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In this Sept 12, 2019 photo, China's Permanent Representative to the UN Zhang Jun speaks at the UN headquarters in New York.(Photo: Xinhua)

 China's permanent representative to the UN Zhang Jun  File photo: Xinhua

Respect for national sovereignty and territorial integrity, as set out as the important principle in the UN Charter, is the bedrock of contemporary international law and international relations, and a golden rule of state-to-state interactions, Zhang Jun, China's permanent representative to the United Nation (UN) said on Monday during a Security Council meeting.

Under the initiative of China as rotating presidency of the UN Security Council for August, the meeting on "Promote common security through dialogue and cooperation" was held on Monday, according to the official website of the Permanent Mission of China to the UN.  

Respect for national sovereignty and territorial integrity, as set out as the important principle in the UN Charter, is the bedrock of contemporary international law and international relations. If this principle is ignored and abandoned, the whole system of international law will be shaken to its roots, the world will return to the law of the jungle, and common security will be totally out of the question, Zhang said.

"We must take an unequivocal stance in respecting the sovereignty and territorial integrity of all countries, respecting the development path and social system independently chosen by the people of each and every country, and respecting every country's effort to safeguard its unity and national solidarity," Zhang said. This must be a golden rule of state-to-state interactions, serving as the foundation and boundary for achieving common security, Zhang noted.

The "golden rule" should be universally applied and no double standards should be allowed, according to Zhang. 

In this regard, there already are many lessons. Experiences in Afghanistan, Syria, and Iraq, among others, serve as a warning to us all the time that interfering in other countries' internal affairs under the pretext of counter-terrorism, democracy and human rights not only brings huge losses, harm and sufferings for the countries concerned, but also erodes the common values of mankind, such as democracy and freedom, and it undermines efforts for common security, rather than helping them, Zhang pointed out.

China always respects the sovereignty and territorial integrity of other countries, upholds international fairness and justice, and supports the efforts of the international community to achieve common security. "At the same time, China will take all measures to firmly safeguard its own sovereignty and territorial integrity."

Driven by the thinking of the so-called "strategic competition" among great powers, the global strategic security environment has continued to deteriorate. The international non-proliferation regime represented by the Treaty on the Non-Proliferation of Nuclear Weapons (NPT) is facing the most severe challenge since the end of the Cold War, Zhang said.

Countries with the largest nuclear arsenals should fulfill their special and priority responsibilities by further reducing their nuclear arsenals substantively and substantially in a verifiable, irreversible and legally-binding manner. This will create conditions for other nuclear weapons states to join the nuclear disarmament process, Zhang pointed out.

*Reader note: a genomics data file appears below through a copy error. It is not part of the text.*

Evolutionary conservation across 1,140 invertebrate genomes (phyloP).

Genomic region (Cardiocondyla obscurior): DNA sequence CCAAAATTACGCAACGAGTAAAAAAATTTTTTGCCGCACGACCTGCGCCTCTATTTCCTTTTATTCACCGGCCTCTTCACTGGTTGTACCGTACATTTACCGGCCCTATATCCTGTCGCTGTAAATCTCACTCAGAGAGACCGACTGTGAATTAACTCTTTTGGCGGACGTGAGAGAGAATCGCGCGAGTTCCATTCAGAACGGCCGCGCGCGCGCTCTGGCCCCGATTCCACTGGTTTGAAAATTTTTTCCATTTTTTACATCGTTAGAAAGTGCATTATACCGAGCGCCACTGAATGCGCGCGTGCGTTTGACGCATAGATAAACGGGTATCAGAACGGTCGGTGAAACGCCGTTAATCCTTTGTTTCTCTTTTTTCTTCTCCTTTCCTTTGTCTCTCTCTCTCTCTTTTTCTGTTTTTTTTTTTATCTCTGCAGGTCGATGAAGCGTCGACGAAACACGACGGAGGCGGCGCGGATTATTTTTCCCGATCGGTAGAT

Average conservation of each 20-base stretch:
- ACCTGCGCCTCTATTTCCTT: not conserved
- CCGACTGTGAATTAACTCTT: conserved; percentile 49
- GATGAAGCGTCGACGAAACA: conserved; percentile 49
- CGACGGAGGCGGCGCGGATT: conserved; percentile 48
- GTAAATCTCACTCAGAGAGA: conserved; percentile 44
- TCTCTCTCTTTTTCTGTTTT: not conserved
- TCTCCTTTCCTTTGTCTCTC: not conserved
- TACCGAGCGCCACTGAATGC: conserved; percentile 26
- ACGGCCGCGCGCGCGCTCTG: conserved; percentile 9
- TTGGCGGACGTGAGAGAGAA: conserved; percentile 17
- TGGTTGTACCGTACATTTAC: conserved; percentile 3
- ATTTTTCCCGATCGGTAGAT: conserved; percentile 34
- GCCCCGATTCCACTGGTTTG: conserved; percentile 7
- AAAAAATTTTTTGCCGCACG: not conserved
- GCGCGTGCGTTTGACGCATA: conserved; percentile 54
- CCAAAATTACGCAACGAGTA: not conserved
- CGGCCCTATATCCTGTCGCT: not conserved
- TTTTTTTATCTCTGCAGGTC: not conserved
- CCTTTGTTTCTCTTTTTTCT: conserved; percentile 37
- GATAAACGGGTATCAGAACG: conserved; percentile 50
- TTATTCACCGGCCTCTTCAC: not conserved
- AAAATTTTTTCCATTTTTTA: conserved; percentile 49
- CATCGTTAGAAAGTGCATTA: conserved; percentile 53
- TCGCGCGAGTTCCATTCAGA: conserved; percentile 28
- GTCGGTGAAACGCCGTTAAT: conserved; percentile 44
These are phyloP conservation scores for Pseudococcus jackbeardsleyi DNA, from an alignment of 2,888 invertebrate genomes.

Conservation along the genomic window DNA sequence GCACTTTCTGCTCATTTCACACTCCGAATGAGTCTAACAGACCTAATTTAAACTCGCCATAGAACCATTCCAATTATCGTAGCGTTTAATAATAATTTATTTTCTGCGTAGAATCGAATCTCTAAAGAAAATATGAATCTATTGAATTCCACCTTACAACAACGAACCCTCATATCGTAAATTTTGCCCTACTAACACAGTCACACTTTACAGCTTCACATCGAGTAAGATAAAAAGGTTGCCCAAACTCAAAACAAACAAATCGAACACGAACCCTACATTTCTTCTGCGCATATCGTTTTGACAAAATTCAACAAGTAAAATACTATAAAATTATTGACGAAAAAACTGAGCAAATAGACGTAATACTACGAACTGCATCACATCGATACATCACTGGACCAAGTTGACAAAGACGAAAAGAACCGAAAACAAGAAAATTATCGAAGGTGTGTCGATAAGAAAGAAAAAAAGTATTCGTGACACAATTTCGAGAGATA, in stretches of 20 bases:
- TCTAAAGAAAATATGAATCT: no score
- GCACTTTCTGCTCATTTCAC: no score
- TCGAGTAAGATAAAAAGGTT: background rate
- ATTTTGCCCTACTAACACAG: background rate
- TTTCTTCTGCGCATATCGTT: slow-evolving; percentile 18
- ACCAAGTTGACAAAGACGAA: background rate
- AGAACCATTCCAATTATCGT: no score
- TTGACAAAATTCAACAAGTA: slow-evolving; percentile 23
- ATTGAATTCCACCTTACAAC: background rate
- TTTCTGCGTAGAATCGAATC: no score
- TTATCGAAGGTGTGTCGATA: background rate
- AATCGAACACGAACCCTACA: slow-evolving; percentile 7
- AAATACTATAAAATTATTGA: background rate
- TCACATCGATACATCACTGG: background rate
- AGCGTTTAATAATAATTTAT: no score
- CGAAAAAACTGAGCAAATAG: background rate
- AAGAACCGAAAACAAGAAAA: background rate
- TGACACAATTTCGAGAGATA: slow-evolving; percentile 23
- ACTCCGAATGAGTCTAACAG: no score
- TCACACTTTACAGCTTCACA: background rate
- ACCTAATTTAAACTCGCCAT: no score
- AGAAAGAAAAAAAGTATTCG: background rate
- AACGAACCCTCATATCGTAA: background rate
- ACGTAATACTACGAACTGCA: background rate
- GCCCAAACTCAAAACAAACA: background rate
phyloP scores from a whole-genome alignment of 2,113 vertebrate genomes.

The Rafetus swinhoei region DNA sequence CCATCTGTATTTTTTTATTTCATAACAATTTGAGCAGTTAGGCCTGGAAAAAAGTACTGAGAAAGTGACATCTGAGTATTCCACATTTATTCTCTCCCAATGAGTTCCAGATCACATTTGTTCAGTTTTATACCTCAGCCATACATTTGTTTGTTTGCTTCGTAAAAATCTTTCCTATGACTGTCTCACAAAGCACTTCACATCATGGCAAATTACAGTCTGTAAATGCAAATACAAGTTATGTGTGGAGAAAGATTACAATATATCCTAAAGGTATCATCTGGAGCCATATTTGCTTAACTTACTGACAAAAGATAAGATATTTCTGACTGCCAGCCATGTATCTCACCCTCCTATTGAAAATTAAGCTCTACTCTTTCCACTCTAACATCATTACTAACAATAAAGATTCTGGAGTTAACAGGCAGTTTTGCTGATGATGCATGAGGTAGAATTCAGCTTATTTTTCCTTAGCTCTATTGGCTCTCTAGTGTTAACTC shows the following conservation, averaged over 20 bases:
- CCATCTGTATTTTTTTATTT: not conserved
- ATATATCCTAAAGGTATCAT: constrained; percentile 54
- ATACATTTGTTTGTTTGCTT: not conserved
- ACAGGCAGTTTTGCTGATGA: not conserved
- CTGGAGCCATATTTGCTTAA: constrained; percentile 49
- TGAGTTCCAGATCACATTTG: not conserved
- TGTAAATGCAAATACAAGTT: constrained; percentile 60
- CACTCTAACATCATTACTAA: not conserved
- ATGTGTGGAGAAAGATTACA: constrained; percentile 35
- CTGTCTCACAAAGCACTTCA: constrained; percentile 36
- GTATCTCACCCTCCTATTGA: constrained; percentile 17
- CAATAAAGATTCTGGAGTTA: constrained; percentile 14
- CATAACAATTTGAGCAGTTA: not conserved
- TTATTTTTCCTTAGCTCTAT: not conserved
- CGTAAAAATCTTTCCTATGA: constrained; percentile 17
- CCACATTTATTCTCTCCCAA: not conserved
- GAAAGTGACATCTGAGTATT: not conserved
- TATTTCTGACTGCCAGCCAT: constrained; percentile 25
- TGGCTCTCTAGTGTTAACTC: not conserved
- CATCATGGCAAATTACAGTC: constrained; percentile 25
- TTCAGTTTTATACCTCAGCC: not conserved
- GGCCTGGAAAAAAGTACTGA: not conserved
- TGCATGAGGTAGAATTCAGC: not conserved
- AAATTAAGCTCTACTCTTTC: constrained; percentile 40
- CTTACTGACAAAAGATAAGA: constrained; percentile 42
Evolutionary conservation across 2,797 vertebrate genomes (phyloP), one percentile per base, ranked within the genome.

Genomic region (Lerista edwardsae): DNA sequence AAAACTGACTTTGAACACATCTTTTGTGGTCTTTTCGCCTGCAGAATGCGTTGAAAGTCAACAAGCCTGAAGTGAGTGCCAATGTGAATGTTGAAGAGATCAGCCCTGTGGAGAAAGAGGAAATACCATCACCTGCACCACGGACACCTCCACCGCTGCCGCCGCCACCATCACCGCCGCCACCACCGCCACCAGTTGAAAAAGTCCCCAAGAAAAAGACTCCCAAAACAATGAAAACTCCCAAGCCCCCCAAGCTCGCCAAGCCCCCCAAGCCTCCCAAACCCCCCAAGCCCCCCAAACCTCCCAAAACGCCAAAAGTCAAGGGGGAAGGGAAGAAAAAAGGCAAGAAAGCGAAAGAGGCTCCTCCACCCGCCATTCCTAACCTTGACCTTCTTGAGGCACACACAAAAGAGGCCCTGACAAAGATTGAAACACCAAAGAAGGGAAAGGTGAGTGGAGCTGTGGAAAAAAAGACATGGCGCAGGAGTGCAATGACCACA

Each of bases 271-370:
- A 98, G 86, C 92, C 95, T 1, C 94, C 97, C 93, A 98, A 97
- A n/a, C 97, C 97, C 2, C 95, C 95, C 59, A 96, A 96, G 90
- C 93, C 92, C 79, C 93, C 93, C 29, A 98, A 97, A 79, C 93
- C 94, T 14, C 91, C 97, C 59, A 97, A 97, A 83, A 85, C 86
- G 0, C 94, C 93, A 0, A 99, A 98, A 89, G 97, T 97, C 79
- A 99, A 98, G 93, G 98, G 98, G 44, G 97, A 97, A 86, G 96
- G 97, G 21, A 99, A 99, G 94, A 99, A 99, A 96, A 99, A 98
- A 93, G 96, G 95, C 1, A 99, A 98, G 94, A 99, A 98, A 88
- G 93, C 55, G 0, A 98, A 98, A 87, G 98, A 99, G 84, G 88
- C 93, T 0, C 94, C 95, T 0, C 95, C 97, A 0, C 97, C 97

Leaders of the five Nuclear-Weapon states, namely China, France, Russia, Britain and the US in January issued a joint statement on preventing nuclear war and avoiding arms races, according to Xinhua News Agency.

"We affirm that a nuclear war cannot be won and must never be fought," said the joint statement. 

This solemn commitment will help enhance mutual trust among major powers, prevent a nuclear war, and avoid an arms race which would plunge the world into greater calamities, said Zhang.

"China has been advocating the complete prohibition and thorough destruction of nuclear weapons, and has always adhered to the policy of 'no first use' of nuclear weapons at anytime and under any circumstances," Zhang pointed out.

And we have made a clear commitment unconditionally not to use or threaten to use nuclear weapons against non-nuclear weapon states or nuclear weapon free zones, said Zhang.

"China is the only country among the five nuclear weapon states that has made the above commitments," Zhang pointed out. Zhang also urged other nuclear weapons states to adopt the same policy to jointly safeguard global strategic stability and effectively reduce the risk of a nuclear war.

Zhang also said that it must be recognized that in the era of globalization, the world faces security and perils alike. 

To realize its own security, no country can ignore the legitimate security concerns of other countries, nor can one build its own security based on the insecurity of others', or put up one's own security fence at others' doorstep, he noted.

"In the face of differences and conflicting interests, what we should do is to find the greatest common denominator through dialogue and cooperation and resolve disputes by peaceful means," Zhang said. "This is the only path to common security."

NATO's eastward expansion offers a profound lesson, Zhang stressed. Clinging to the cold war mentality, unilateralism, the zero-sum game or bloc confrontation politics will not only make it difficult to guarantee one's own long-term security, but will also lead to an escalation of crisis to the opposite of common security, Zhang said.


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